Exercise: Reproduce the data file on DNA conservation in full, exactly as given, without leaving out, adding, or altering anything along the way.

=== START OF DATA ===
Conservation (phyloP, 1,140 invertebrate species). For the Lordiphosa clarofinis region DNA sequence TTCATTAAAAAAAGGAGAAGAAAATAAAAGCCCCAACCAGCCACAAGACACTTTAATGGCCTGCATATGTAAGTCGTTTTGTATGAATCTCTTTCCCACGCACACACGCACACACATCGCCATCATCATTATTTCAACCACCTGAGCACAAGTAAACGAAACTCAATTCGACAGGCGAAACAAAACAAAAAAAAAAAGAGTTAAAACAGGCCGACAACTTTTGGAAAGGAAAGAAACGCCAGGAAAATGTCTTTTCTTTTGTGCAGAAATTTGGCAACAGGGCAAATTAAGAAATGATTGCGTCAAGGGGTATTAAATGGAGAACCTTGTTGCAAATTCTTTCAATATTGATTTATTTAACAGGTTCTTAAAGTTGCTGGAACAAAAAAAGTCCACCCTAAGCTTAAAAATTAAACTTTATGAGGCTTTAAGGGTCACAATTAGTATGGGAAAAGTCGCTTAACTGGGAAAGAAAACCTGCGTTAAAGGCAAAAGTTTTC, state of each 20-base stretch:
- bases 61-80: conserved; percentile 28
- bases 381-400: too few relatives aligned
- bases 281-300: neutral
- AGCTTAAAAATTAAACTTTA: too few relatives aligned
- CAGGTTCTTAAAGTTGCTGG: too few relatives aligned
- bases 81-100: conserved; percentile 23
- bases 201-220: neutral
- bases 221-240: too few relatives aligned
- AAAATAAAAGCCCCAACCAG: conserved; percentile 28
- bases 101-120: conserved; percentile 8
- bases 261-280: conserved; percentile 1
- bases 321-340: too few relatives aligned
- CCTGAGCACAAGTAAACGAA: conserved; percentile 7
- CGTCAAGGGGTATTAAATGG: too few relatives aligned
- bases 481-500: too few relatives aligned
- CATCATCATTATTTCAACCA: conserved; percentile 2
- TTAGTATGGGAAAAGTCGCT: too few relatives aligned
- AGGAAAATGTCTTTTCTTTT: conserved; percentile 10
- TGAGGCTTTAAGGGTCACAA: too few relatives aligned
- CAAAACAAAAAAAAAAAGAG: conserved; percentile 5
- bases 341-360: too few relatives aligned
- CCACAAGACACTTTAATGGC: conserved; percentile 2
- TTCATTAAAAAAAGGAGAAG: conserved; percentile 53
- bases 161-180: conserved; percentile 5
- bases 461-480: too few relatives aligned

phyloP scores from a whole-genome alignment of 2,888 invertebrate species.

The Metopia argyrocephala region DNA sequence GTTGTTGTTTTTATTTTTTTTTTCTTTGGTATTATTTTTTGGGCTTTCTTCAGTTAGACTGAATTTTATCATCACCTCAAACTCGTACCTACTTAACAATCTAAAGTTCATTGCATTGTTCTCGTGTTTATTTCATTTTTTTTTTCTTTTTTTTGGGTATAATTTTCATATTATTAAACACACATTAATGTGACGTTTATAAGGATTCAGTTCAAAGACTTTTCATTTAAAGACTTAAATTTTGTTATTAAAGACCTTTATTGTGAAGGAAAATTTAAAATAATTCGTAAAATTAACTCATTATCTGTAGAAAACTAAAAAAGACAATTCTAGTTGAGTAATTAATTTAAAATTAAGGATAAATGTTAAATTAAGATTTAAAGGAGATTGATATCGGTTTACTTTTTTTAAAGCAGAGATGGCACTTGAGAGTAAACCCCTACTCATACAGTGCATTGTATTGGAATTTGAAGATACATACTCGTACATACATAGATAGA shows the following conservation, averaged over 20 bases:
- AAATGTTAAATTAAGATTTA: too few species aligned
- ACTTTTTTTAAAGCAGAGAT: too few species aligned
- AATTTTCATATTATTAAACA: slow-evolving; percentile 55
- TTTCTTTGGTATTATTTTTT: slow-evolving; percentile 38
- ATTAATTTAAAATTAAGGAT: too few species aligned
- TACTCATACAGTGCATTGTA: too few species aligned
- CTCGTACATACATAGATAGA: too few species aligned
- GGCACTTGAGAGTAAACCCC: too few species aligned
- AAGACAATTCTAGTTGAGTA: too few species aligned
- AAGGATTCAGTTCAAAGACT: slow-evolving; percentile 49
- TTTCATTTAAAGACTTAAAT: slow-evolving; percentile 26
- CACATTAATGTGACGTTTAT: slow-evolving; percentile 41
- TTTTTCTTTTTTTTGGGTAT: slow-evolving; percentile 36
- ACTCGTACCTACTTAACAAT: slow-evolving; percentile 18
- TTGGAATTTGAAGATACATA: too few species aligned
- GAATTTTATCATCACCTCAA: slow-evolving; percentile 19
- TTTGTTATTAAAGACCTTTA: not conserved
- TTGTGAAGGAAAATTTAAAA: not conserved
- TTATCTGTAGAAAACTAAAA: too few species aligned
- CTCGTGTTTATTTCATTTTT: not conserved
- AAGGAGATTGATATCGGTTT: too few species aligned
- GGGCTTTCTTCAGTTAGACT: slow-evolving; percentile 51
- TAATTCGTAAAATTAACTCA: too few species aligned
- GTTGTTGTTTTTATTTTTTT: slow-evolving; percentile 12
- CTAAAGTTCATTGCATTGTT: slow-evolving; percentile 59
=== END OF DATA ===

Conservation (phyloP, 1,140 invertebrate species). For the Lordiphosa clarofinis region DNA sequence TTCATTAAAAAAAGGAGAAGAAAATAAAAGCCCCAACCAGCCACAAGACACTTTAATGGCCTGCATATGTAAGTCGTTTTGTATGAATCTCTTTCCCACGCACACACGCACACACATCGCCATCATCATTATTTCAACCACCTGAGCACAAGTAAACGAAACTCAATTCGACAGGCGAAACAAAACAAAAAAAAAAAGAGTTAAAACAGGCCGACAACTTTTGGAAAGGAAAGAAACGCCAGGAAAATGTCTTTTCTTTTGTGCAGAAATTTGGCAACAGGGCAAATTAAGAAATGATTGCGTCAAGGGGTATTAAATGGAGAACCTTGTTGCAAATTCTTTCAATATTGATTTATTTAACAGGTTCTTAAAGTTGCTGGAACAAAAAAAGTCCACCCTAAGCTTAAAAATTAAACTTTATGAGGCTTTAAGGGTCACAATTAGTATGGGAAAAGTCGCTTAACTGGGAAAGAAAACCTGCGTTAAAGGCAAAAGTTTTC, state of each 20-base stretch:
- bases 61-80: conserved; percentile 28
- bases 381-400: too few relatives aligned
- bases 281-300: neutral
- AGCTTAAAAATTAAACTTTA: too few relatives aligned
- CAGGTTCTTAAAGTTGCTGG: too few relatives aligned
- bases 81-100: conserved; percentile 23
- bases 201-220: neutral
- bases 221-240: too few relatives aligned
- AAAATAAAAGCCCCAACCAG: conserved; percentile 28
- bases 101-120: conserved; percentile 8
- bases 261-280: conserved; percentile 1
- bases 321-340: too few relatives aligned
- CCTGAGCACAAGTAAACGAA: conserved; percentile 7
- CGTCAAGGGGTATTAAATGG: too few relatives aligned
- bases 481-500: too few relatives aligned
- CATCATCATTATTTCAACCA: conserved; percentile 2
- TTAGTATGGGAAAAGTCGCT: too few relatives aligned
- AGGAAAATGTCTTTTCTTTT: conserved; percentile 10
- TGAGGCTTTAAGGGTCACAA: too few relatives aligned
- CAAAACAAAAAAAAAAAGAG: conserved; percentile 5
- bases 341-360: too few relatives aligned
- CCACAAGACACTTTAATGGC: conserved; percentile 2
- TTCATTAAAAAAAGGAGAAG: conserved; percentile 53
- bases 161-180: conserved; percentile 5
- bases 461-480: too few relatives aligned

phyloP scores from a whole-genome alignment of 2,888 invertebrate species.

The Metopia argyrocephala region DNA sequence GTTGTTGTTTTTATTTTTTTTTTCTTTGGTATTATTTTTTGGGCTTTCTTCAGTTAGACTGAATTTTATCATCACCTCAAACTCGTACCTACTTAACAATCTAAAGTTCATTGCATTGTTCTCGTGTTTATTTCATTTTTTTTTTCTTTTTTTTGGGTATAATTTTCATATTATTAAACACACATTAATGTGACGTTTATAAGGATTCAGTTCAAAGACTTTTCATTTAAAGACTTAAATTTTGTTATTAAAGACCTTTATTGTGAAGGAAAATTTAAAATAATTCGTAAAATTAACTCATTATCTGTAGAAAACTAAAAAAGACAATTCTAGTTGAGTAATTAATTTAAAATTAAGGATAAATGTTAAATTAAGATTTAAAGGAGATTGATATCGGTTTACTTTTTTTAAAGCAGAGATGGCACTTGAGAGTAAACCCCTACTCATACAGTGCATTGTATTGGAATTTGAAGATACATACTCGTACATACATAGATAGA shows the following conservation, averaged over 20 bases:
- AAATGTTAAATTAAGATTTA: too few species aligned
- ACTTTTTTTAAAGCAGAGAT: too few species aligned
- AATTTTCATATTATTAAACA: slow-evolving; percentile 55
- TTTCTTTGGTATTATTTTTT: slow-evolving; percentile 38
- ATTAATTTAAAATTAAGGAT: too few species aligned
- TACTCATACAGTGCATTGTA: too few species aligned
- CTCGTACATACATAGATAGA: too few species aligned
- GGCACTTGAGAGTAAACCCC: too few species aligned
- AAGACAATTCTAGTTGAGTA: too few species aligned
- AAGGATTCAGTTCAAAGACT: slow-evolving; percentile 49
- TTTCATTTAAAGACTTAAAT: slow-evolving; percentile 26
- CACATTAATGTGACGTTTAT: slow-evolving; percentile 41
- TTTTTCTTTTTTTTGGGTAT: slow-evolving; percentile 36
- ACTCGTACCTACTTAACAAT: slow-evolving; percentile 18
- TTGGAATTTGAAGATACATA: too few species aligned
- GAATTTTATCATCACCTCAA: slow-evolving; percentile 19
- TTTGTTATTAAAGACCTTTA: not conserved
- TTGTGAAGGAAAATTTAAAA: not conserved
- TTATCTGTAGAAAACTAAAA: too few species aligned
- CTCGTGTTTATTTCATTTTT: not conserved
- AAGGAGATTGATATCGGTTT: too few species aligned
- GGGCTTTCTTCAGTTAGACT: slow-evolving; percentile 51
- TAATTCGTAAAATTAACTCA: too few species aligned
- GTTGTTGTTTTTATTTTTTT: slow-evolving; percentile 12
- CTAAAGTTCATTGCATTGTT: slow-evolving; percentile 59